My 2003 Toyota Matrix has a reverse beep. There, I said it.

It’s pretty silly, and I have a hard time explaining it. Some people ask if the annoying beep is audible outside the car, “you know, like one of those trash trucks!” No, the shrill beep only tortures those in the car, thankfully.

I’m assuming that because the car is a 6-speed manual transmission, and that the reverse gear is right next to first, Toyota felt it an appropriate safety measure to sound an alarm when the driver put the car in reverse. I can’t stand it. So, why not disable it?!

With the help of some great internet sites and email lists (see references below for specifics), I got all the information I needed to proceed.

The first step was to remove the gauges cover. It just pulls right out.

gauge cover

The next step was to get the gauges assembly out. This was sort of tricky, but there are two large white hooks that keep the bottom part of the assembly locked in. There’s one screw on the top side. With enough patience, it can be removed without much trouble.

gauge PCBs

There’s one big connector that is connected to the gauges assembly. Disconnect that. Now, you’ll have a good view of that harness. Below is a picture of the connector and the wire that sounds the reverse beep. It’s a red with small black stripe. It’s the fifth position from the left on one side.

wire to be cut

Now, I didn’t want to simply remove the feature permanently. I wanted the ability to re-enable it in the future, especially if I sold my car. I certainly didn’t want to have to reverse the reverse beep mod! So, a switch was needed to toggle between the mod and the factory setting.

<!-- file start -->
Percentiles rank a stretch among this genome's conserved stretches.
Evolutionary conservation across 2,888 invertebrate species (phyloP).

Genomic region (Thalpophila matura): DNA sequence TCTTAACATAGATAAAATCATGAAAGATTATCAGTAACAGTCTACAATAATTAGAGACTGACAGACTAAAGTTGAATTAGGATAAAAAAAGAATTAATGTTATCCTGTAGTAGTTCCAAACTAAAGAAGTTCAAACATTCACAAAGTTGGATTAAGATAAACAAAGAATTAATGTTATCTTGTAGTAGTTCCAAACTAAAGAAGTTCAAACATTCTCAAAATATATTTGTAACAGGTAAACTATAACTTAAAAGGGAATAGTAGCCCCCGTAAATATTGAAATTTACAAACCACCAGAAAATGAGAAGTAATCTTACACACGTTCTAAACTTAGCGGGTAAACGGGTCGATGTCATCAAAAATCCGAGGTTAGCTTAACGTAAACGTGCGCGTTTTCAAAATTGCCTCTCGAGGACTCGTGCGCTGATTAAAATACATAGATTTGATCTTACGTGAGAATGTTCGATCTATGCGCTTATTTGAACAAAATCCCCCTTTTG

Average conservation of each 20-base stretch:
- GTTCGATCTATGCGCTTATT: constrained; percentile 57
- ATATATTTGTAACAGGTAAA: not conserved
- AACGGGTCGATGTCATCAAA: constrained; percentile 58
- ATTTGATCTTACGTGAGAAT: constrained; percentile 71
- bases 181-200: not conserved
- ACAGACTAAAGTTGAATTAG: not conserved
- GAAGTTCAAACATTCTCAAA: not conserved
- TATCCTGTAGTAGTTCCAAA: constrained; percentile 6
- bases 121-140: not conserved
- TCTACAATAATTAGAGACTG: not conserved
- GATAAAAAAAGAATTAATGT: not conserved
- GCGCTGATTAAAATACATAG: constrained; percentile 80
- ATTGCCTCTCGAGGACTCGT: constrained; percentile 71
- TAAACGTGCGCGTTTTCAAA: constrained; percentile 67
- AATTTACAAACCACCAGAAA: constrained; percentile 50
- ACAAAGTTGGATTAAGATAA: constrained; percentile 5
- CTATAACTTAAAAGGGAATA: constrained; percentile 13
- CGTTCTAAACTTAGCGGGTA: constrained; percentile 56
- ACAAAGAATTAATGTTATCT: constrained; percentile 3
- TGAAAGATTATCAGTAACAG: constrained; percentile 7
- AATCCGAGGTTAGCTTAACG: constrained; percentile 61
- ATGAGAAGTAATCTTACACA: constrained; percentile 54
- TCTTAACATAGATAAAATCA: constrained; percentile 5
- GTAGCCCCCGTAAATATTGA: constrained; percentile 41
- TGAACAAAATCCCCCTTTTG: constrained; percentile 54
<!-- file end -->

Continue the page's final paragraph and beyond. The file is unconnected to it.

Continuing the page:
Similar to my Matrix DRL Mod, I chose an AC power cord from a PC for the cable, for its large gauge size and heavy insulating jacket. First, I snipped the red/black wire about 3 inches up from the connector. Second, I spliced the white and black wires from the AC cord to each end of that red/black wire in the harness. The green wire of my AC cord I bolted to the car’s chassis for ground.

switch/LED cable

Now, where to put this switch? Well, it just so happens that there is one spare button next to the radio. There are a series of three switches, two of which work on all US Toyota Matrix models. The top is the AC switch, the middle is the air recirculate switch, and the last one is unused.

switch assembly

I spoke to Greg at and he sent me the following scan from a maintenance manual:

extra button

Those three switches are part of one assembly, so it’s not possible to buy an individual functional switch for that third bay. But I was undeterred.

The panel that covers the switches and radio comes off very easily. Just pull out from the bottom side first and then the top. There are four electrical cable harnesses and one mechanical cable plugged into the combined assembly. Three of them are plugged directly into the reverse side of the panel. One electrical and the mechanical cable are plugged into the switch assembly.

assembly back end

Removing the triple switch assembly was somewhat tricky. It’s got two plastic locks on top and bottom that I pried out with some slotted screwdrivers. Those A/C and recirculate switches have nifty LEDs embedded in them so that they light up when they are switched on. I love that functionality. I wanted to do the same for my switch option on the reverse beep. “On” would be beep disabled and an LED would turn on instead during reversing. “Off” would be beep restored.

As you can see below, there was really no accommodation for a switch travel below the switch cap. It’s really just a false switch cover. According to, the European models use this bay for some option that isn’t available in US markets.

So the trick was to convert that plastic area into a real working switch with travel. I’ve circled that are below in red.

shortened swtich bay

It wouldn’t be an easy task, as there is no clearance below the cap for much travel. In the next couple photos, I’ve circled the usable areas where a switch could be added underneath the plastic cap.

switch in place